Sydney-based start-up UPowr is to undertake a new study into participation rates in rooftop solar and battery orchestration programs in an effort to use household storage to help strengthen the wider electricity system.
With the aid of a $446,000 grant from the Australian Renewable Energy Agency, UPowr will undertake a 13-month study of household solar and battery orchestration participation across Victoria, New South Wales, Queensland and South Australia, informed by behavioural science frameworks.
“Over the past few years the industry has explored the technical, regulatory and market-based needs that orchestration programs are required to deliver. We now really need to focus on identifying the needs of customers and creating value that aligns to it,” UPowr’s chief customer officer Kiya Taylor said.
“This value will be different for different groups – which may not mean we need a bespoke program for every group, but it will mean we need to take a much more nuanced approach of connecting values and communicating programs simply and clearly.”
Orchestration has been pitched as a way of optimising the supplies of electricity from small-scale solar and battery storage installations to maintain grid-wide supply stability. But to-date, it has been difficult to build strong uptake in such programs, as has also been the case in residential demand response initiatives.
Through the $943,155 trial, UPowr will use insights developed through behavioural science research to deliver ‘segmented’ product offerings to different categories of consumers, based on their individual motivations and interests, and hopes that by tailoring offerings to customers, that greater uptake in battery orchestration programs can be achieved.
If successful, the tactics developed using behavioural science techniques could be applied more broadly across energy products and could be used to increase participation in a wider range of distributed energy resources and demand response programs.
UPowr was founded in 2018 and recently launched an integrated end-to-end online sales platform for rooftop solar and storage solutions that the company says can deliver customised quotes and solutions for customers. Through the trial, DER orchestration programs will be offered to customers considering the purchase of rooftop solar and battery storage.
UPowr CEO and co-founder Stu Philpot said that the common response to emerging challenges in the energy system was to restrict the participation of households and small businesses when there is potential for solutions to be developed that benefit both consumers and the energy system.
“Residential solar has created challenges for the industry. But the way it’s currently being addressed – by reducing feed-in-tariffs, export limits and external ‘shut-down’ requirements, is not creating value for the customers who have installed solar,” Philpot said.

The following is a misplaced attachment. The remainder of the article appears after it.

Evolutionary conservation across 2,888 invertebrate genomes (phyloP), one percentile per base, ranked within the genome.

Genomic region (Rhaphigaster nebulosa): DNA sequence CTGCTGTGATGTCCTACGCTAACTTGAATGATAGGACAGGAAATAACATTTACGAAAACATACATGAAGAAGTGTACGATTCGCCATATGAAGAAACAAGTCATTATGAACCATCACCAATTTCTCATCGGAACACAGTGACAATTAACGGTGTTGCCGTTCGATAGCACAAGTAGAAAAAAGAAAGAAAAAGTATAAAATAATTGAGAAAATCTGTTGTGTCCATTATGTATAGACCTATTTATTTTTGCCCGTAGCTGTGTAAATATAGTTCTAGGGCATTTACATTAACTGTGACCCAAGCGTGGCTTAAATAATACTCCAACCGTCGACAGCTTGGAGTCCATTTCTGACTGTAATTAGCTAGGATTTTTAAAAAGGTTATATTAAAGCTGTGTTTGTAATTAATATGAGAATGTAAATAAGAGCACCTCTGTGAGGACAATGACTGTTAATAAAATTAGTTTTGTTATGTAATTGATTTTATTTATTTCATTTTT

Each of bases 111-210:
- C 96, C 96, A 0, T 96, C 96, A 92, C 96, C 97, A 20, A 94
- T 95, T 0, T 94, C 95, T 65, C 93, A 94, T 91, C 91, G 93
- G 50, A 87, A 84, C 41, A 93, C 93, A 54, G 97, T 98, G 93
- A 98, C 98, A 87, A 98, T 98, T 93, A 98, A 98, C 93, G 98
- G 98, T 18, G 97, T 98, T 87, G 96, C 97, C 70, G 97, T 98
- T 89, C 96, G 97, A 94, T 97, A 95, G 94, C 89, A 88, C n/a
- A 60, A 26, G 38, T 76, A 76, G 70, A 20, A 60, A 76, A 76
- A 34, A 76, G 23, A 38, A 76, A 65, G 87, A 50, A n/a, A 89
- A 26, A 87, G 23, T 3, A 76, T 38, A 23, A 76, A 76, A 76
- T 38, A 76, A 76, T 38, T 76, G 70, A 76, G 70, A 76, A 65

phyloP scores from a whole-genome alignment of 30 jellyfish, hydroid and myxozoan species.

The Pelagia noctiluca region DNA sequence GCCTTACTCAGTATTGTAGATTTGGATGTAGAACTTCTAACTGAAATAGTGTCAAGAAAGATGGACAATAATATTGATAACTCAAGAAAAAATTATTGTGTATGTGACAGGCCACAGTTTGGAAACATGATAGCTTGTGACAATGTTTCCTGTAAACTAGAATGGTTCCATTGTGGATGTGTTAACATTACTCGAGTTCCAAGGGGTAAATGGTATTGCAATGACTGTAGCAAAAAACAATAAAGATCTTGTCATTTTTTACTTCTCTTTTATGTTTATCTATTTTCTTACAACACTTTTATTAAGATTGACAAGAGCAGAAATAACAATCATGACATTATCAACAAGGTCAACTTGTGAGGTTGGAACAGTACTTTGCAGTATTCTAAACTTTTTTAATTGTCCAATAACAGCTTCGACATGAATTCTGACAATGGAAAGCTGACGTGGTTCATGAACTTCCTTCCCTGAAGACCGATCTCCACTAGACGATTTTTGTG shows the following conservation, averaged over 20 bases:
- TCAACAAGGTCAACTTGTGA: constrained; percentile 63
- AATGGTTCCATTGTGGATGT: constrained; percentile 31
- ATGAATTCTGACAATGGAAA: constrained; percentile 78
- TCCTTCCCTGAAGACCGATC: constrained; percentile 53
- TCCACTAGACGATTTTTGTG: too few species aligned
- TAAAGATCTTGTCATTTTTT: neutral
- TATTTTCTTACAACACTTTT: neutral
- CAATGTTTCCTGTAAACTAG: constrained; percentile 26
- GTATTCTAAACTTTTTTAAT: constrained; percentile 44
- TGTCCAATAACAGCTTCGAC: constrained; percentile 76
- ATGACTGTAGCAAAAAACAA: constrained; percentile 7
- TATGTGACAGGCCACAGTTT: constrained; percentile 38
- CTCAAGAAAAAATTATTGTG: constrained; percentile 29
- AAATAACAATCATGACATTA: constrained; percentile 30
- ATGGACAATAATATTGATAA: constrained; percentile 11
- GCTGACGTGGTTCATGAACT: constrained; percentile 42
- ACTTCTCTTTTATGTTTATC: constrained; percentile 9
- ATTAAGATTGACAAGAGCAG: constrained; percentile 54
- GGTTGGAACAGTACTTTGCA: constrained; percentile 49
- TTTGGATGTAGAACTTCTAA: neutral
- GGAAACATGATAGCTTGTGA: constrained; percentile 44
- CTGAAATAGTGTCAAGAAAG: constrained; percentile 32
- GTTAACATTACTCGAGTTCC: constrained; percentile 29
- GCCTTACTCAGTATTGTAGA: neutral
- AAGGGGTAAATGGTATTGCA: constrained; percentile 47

“Batteries that are part of an orchestration program, optimised to do the right thing by the customer and the grid, can solve these challenges and still ensure that customers get value – our challenge is to do more in making these programs more aligned to customer values to encourage and incentivise more people to participate.”
ARENA CEO Darren Miller said that while uptake of rooftop solar and battery storage continues to surge, it was key that the needs of consumers were considered when developing system management platforms like virtual power stations.
“Despite our record-breaking solar installations, only 73,000 household batteries have been installed alongside them to store solar energy and dispatch it later,” Miller said. “It is estimated that only 10 per cent of these batteries are controlled by energy providers including retailers, aggregators and networks who can optimise the charging and discharging of batteries, so it’s vital that we continue to find ways to incentivise customers to join these programs.”
“As DER will play an increasingly important role in our electricity grid, we need to put consumers at the centre as it is their behind-the-meter assets including rooftop solar, home batteries, electric vehicles, smart appliances and home energy management systems that will be crucial to scaling up VPPs and demand response.”
“It is important that residential customers are made aware of the benefits from enrolling in these initiatives, and we look forward to seeing UPowr’s results in further understanding the customer journey and experience and how the findings can be used to increase participation rates in future projects,” Miller added.
The study commenced in January and will run until February 2022. Interested households and businesses can lodge an expression of interest in the trial online.